A federal judge in Pennsylvania said Thursday he will let a “take-home toxin” case against a ceramics company move forward, finding that New Jersey law could create a duty of care for a girlfriend or roommate who is exposed to chemicals brought home by a worker.
Mack-Cali Realty Corp. has scored $124.5 million in financing from Citi and Goldman Sachs & Co. for its recent purchase of several properties in Short Hills, New Jersey, according to an announcement on Thursday from real estate investment trust Mack-Cali's broker Holliday Fenoglio Fowler LP.
New Jersey firm Nagel Rice LLP has agreed for now to drop its action against Allied World Insurance Co. seeking coverage for a malpractice lawsuit over the insurer’s objections that the firm saw it coming, so coverage was precluded.
A proposed class action alleging FedEx Ground Package Systems Inc. misclassifies its New Jersey workers as independent contractors suffered a blow Thursday when a New Jersey federal judge dismissed several claims and narrowly preserved another, though the workers' central claim survived.
Detractors of litigation funding have strained to characterize a recent decision from a California federal court as significant headway in their crusade against the litigation funding industry. However, in truth, this is a victory for both the industry and those in need of capital to bring meritorious claims against wrongdoers in an often prohibitively expensive legal system, say Matthew Harrison and Priya G. Pai of Bentham IMF.
The California Supreme Court recently reversed its 2003 decision in Henkel v. Hartford, where it previously held that a no-assignment clause will bar the transfer of insurance coverage rights to a successor entity. The clear majority trend among courts across the country is to uphold the ability of parties to transfer coverage in corporate transactions and prevent the forfeiture of historical insurance assets, say Michael Ginsberg ... (continued)
Marijuana cultivation suffers from the same pest and disease pressure as any large commercial greenhouse operation. However, the circumstance unique to this setting is that any use of a pesticide in the cultivation of marijuana is a violation of federal law, says Telisport Putsavage of Putsavage PLLC.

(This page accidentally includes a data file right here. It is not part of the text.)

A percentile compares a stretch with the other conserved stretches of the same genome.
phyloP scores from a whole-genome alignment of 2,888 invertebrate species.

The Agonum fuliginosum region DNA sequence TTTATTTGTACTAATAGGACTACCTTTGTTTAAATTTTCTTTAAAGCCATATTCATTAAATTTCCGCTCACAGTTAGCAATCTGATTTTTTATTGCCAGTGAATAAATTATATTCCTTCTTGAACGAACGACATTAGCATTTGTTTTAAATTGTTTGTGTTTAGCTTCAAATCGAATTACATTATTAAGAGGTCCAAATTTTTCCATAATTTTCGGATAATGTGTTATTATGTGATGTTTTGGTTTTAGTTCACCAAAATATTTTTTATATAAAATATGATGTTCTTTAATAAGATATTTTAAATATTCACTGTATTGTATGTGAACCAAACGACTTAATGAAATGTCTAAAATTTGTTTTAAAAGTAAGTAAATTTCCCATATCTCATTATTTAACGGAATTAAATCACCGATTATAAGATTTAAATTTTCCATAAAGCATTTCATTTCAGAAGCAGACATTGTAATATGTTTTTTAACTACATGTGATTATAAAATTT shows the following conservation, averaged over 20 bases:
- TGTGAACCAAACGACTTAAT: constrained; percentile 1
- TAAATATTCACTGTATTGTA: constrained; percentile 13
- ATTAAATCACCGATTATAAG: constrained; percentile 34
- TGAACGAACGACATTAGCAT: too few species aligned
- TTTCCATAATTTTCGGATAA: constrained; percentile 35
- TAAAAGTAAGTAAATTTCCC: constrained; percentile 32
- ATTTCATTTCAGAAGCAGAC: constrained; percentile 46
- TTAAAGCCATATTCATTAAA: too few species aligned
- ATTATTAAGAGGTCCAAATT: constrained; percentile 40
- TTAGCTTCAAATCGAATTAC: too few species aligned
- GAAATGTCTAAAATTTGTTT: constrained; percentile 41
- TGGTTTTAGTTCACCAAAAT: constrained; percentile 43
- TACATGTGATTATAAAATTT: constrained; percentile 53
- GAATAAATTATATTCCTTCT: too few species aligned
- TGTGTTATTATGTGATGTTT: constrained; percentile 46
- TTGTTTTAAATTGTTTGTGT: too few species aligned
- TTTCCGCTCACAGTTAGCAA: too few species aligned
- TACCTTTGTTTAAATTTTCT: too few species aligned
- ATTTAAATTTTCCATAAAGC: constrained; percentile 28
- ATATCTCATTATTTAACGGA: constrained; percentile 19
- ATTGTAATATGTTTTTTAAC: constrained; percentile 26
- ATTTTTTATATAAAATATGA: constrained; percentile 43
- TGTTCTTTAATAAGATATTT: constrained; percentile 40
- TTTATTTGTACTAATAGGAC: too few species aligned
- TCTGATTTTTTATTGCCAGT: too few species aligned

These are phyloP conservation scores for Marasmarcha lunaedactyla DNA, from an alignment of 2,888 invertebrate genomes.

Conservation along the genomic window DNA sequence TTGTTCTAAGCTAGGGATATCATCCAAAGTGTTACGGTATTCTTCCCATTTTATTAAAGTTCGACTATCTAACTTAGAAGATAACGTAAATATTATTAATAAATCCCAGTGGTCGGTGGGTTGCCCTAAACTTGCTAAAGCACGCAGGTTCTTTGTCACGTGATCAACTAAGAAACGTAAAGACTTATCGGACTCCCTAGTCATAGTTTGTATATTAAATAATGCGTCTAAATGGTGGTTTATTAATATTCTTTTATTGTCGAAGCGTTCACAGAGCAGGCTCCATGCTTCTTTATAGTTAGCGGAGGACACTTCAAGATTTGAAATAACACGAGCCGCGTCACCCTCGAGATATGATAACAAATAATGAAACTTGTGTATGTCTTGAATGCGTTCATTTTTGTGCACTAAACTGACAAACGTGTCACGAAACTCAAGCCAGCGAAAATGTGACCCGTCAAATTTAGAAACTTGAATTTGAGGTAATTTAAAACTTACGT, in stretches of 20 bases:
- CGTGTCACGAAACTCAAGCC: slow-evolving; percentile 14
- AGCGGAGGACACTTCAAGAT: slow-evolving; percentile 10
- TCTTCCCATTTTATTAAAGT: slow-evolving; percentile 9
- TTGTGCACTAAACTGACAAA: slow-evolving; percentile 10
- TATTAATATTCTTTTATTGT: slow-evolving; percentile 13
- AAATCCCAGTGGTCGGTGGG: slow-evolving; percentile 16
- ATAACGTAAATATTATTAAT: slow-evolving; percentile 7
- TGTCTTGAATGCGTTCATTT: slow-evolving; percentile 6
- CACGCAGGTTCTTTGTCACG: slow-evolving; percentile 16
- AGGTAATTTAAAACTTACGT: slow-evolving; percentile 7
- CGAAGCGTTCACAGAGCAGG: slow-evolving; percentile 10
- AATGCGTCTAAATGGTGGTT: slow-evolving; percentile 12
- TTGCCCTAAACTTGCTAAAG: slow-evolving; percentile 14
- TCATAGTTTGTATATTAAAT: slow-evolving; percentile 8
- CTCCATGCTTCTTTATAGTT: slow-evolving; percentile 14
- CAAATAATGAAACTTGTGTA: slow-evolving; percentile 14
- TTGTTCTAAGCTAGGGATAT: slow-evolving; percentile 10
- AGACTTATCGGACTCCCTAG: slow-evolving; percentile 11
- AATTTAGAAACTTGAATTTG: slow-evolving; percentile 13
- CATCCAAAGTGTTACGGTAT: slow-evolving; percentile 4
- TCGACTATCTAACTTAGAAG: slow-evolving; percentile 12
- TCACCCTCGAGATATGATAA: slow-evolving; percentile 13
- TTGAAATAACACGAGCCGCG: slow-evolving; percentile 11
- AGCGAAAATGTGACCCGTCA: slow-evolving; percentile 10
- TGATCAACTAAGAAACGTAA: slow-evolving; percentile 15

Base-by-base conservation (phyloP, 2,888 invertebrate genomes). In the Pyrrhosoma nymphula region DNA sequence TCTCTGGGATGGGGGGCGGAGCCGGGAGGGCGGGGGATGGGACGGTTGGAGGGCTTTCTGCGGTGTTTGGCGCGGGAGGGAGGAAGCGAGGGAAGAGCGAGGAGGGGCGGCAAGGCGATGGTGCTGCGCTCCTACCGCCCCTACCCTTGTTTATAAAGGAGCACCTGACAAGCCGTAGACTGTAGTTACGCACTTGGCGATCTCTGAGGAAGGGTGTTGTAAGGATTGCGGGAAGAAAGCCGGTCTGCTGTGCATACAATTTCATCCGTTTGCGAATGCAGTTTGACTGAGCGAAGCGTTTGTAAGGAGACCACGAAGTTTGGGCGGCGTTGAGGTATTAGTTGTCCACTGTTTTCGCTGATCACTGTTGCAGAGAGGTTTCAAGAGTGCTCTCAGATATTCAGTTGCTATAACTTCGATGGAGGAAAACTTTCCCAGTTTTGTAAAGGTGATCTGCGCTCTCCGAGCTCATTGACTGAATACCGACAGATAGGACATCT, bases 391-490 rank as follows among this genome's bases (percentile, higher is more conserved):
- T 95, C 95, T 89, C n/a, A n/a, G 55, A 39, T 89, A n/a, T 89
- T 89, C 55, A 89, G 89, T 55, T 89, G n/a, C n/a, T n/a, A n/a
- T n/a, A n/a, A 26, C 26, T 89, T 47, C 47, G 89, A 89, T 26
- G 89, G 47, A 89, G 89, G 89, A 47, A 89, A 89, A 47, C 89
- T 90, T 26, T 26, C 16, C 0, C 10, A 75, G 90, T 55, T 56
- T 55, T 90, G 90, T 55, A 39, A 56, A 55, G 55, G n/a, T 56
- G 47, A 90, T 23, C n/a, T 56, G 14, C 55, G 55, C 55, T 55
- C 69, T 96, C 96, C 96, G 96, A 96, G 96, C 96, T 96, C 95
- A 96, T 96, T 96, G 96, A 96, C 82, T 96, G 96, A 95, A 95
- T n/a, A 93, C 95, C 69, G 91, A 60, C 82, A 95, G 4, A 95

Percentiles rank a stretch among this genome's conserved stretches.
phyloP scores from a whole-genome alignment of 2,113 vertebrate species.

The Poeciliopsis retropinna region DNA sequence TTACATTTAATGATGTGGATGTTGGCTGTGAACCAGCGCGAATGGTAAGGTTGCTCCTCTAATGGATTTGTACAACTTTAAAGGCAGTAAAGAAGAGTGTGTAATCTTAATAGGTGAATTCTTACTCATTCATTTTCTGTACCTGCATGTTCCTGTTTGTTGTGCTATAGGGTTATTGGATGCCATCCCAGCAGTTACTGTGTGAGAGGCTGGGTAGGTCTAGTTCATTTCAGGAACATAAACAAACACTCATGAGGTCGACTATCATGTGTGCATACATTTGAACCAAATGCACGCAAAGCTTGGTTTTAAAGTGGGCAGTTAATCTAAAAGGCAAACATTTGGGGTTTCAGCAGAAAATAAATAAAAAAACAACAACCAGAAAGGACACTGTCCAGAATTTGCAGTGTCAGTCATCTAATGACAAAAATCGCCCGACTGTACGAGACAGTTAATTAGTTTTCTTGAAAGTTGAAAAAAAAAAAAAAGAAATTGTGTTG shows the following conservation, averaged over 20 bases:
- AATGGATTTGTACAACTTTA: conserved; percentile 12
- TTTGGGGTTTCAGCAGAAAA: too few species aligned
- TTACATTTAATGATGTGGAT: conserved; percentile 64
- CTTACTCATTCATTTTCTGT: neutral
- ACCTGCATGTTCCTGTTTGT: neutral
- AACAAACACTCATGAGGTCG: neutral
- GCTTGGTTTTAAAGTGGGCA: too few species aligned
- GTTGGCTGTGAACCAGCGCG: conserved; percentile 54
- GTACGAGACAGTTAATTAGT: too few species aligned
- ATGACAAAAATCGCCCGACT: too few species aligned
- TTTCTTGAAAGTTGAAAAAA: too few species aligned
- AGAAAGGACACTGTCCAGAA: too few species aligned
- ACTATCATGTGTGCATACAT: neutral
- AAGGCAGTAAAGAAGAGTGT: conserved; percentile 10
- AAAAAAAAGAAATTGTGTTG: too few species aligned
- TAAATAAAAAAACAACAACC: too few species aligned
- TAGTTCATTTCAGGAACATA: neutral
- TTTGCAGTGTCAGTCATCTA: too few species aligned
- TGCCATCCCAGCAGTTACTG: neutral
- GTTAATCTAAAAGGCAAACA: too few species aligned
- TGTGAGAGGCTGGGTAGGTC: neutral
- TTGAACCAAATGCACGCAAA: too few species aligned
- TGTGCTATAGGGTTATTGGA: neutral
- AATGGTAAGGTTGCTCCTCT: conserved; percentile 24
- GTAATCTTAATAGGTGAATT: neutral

Many posit a material decline in environmental enforcement and a retrenchment or reversal of environmental regulatory initiatives in the new Trump administration. We expect three concrete areas where activism and activity will be on the rise during this time, targeting a variety of environmental, public health and liability issues of considerable potential consequences, say Lester Sotsky and Andy Wang of Arnold & Porter Kaye Scholer LLP.
The increasing number of foreign entities with U.S.-based wholly owned subsidiaries virtually guarantees that issues of personal jurisdiction are not going away anytime soon. When a party seeks to support its jurisdictional argument against a foreign entity on grounds that the U.S. subsidiary is the alter ego of its parent, it presents a new wrinkle to an already complicated issue, says Beth Rose of Sills Cummis & Gross PC.
Fred Korematsu’s U.S. Supreme Court case challenging President Franklin Roosevelt’s executive order that led to the incarceration of approximately 120,000 people of Japanese ancestry may sound like ancient history. However, Feb. 19 marks the 75th anniversary of the order's signing, and that it’s celebrating its diamond anniversary now is breathtaking timing, says Randy Maniloff of White and Williams LLP.
General counsels face the challenging task of understanding how companies can navigate the rules surrounding uses of artificial intelligence. To get smart on AI, general counsels must ask the right questions about areas such as human resources, intellectual property, liability and insurance, say Bruce Heiman and Elana Reman of K&L Gates LLP.
In the seventh part of this series on Health Republic's liquidation process, James Veach of Mound Cotton Wollan & Greengrass LLP summarizes his recent attempt to appear as a friend of the court overseeing the liquidation.
Though the Trump administration has yet to make an official statement regarding artificial intelligence, support for AI is consistent with its expressed desire to promote American business. As such, general counsel will inevitably have to navigate what big data and AI mean for compliance with current and future laws and regulations, say Bruce Heiman and Elana Reman of K&L Gates LLP.
Lawyers are likely turning to alcohol to lessen stress and anxiety, to socialize, and even to sleep better. Unfortunately, many are unaware that their nightly pour could be causing or exacerbating the anxiety that is plaguing the legal profession, says Jennifer Gibbs of Zelle LLP.